The School of Aviation’s Wings ceremonies take place as each cohort completes the flight-training component of the Bachelor of Aviation (BAv) degree. For most, getting their commercial pilot’s licence, or ‘Wings’, is just as significant as their graduation ceremony.
This time, two ceremonies were held for earlier cohorts whose original events were disrupted by COVID-19 restrictions.
Bayley Bennett of Queenstown was awarded the School of Aviation Outstanding Student Award for the 72nd cohort. He fondly recalls the pre- Commercial Pilots Licence (CPL) navigation flights, particularly the solo components, and Instrument Flight Rules (IFR) flights to Taupō, Whakatāne, and down the West Coast.
Bayley has just completed the Flight Instructor Course and hopes to find employment as an instructor and eventually fly something bigger.
Harry Clark of Tauranga was awarded the School of Aviation Outstanding Student Award for the 73rd cohort.
Harry says he developed a keen interest in aviation early on, and after a move to Auckland he joined the local Air Training Corps cadet unit, where he was able to join their national gliding course and receive a proper introduction to the air.
In 2023, Harry is pursuing his interest in aircraft design and engineering by studying towards a Bachelor of Engineering majoring in aeronautical design at the University of Canterbury.
Harry also received the Air New Zealand Flying Award, as did Benjamin Griffin from the 72nd cohort. This award recognises students who have achieved excellence in the field of aircraft operations and have demonstrated a very high standard in all flight test examinations contributing to the issue of the CPL and Instrument Rating.
Several other students achieved special awards, including Ming Chu of the 72nd cohort, who received both the Airways Corporation Academic Award, for the highest grade-point average in the compulsory papers of the Air Transport Pilot major of the BAv, and the Fieldair Engineering Ltd Aviation Systems Award, which is presented to the student who has demonstrated a high level of enquiry especially regarding the operation of aircraft systems.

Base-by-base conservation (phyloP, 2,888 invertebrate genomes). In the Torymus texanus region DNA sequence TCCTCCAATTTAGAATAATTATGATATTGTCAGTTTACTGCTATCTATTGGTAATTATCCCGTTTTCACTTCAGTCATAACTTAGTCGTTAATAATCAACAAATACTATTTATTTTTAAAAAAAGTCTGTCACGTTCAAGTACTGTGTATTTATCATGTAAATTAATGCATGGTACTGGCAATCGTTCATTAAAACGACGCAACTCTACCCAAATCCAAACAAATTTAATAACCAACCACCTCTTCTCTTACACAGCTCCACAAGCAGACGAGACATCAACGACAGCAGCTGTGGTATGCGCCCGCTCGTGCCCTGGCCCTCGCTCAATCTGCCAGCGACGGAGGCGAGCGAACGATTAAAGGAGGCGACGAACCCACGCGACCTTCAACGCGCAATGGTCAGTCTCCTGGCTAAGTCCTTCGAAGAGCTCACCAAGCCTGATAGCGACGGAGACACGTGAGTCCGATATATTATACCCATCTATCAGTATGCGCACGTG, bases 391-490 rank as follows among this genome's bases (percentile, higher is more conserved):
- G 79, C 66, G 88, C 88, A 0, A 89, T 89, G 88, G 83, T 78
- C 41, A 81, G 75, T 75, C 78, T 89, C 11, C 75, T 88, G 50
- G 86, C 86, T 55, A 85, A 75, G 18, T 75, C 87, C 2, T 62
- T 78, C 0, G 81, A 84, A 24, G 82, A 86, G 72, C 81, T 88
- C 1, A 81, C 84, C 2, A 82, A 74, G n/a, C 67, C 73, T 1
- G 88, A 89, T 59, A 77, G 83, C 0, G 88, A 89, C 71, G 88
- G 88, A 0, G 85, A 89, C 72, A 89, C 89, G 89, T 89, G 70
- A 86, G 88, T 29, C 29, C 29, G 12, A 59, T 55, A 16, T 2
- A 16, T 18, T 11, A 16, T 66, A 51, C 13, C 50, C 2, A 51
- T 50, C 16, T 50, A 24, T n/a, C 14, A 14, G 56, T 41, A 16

Chung Leng Ngor received the Airways Corporation Academic Award for the 73rd cohort, as well as the Hugh Francis Navigation Award, which is awarded to the student who scores the highest aggregate mark in navigation academics and navigation practicum during parts one to four of the BAv.
Kate de Lautour, the only female student across the two cohorts, was awarded the inaugural Zonta Club of Manawatu Aviation Award in Honour of Amelia Earhart. This award recognises exceptional female aviation students who exhibit the key professional attributes of the BAv programme.
From the 72nd cohort, Dennis Hsu was awarded the Craig Merryweather Memorial Scholarship, Ian Burgers received the ASPEQ Flight Instruction Award, Ben Carlisle and Michael Horrocks received the Royal Aeronautical Society Award, Alexander Povey was awarded the Hugh Francis Navigation Award, and Geng Lun and Leonard Sim received the Palmerston North Airport Professional Attributes Award.
From the 73rd cohort, Shivnesh Singh was awarded the Palmerston North Airport Professional Attributes Award, Kyle Clapperton-Hayes received the Fieldair Engineering Ltd Aviation Systems Award, Darrell O’Sullivan received the Manager of Professional Programmes Award, Michael Forde and Summer Lewin jointly received the Beth Merryweather Award for Bachelor of Aviation Management students, Peter Hollamby and Declan Ronayne were awarded the Royal Aeronautical Society Award, Warren Thomas received the Royal Aeronautical Society Bachelor of Aviation Management Award, and Ross Monson was awarded the Massey University School of Aviation Skywards Award for Outstanding Airmanship.
The guest speaker at both ceremonies was Wing Commander Richard ‘Dicko’ Beaton, who has served in the Royal New Zealand Air Force for 25 years and is currently the Operating Airworthiness Authority (OAA) for the New Zealand Defence Force.
He spoke about the common thread that many of the students had of developing an interest in planes and flying from a young age. “Flying is a love, an addiction. Once it’s in your blood, it’s there for life.”
He also shared some of his own experiences with the audience, from which he imparted the lessons ‘trust your crew’, ‘always look after your crew’, and ‘use your crew’.
School of Aviation Chief Executive Officer Ashok Poduval ended the proceedings by speaking of the opportunities now presenting themselves in the aviation industry. “There’s a pent-up demand for travel that now has to be met. So, remain prepared. Luck is where opportunity and preparation meet.”
The 71st cohort of Massey's School of Aviation have just celebrated getting their commercial pilot's license.
The ceremony was streamed online to family and friends not being able to join due to COVID-19 restrictions.
Palmerston North local Daniel Allen was a clear winner at the School of Aviation's recent Wings ceremony.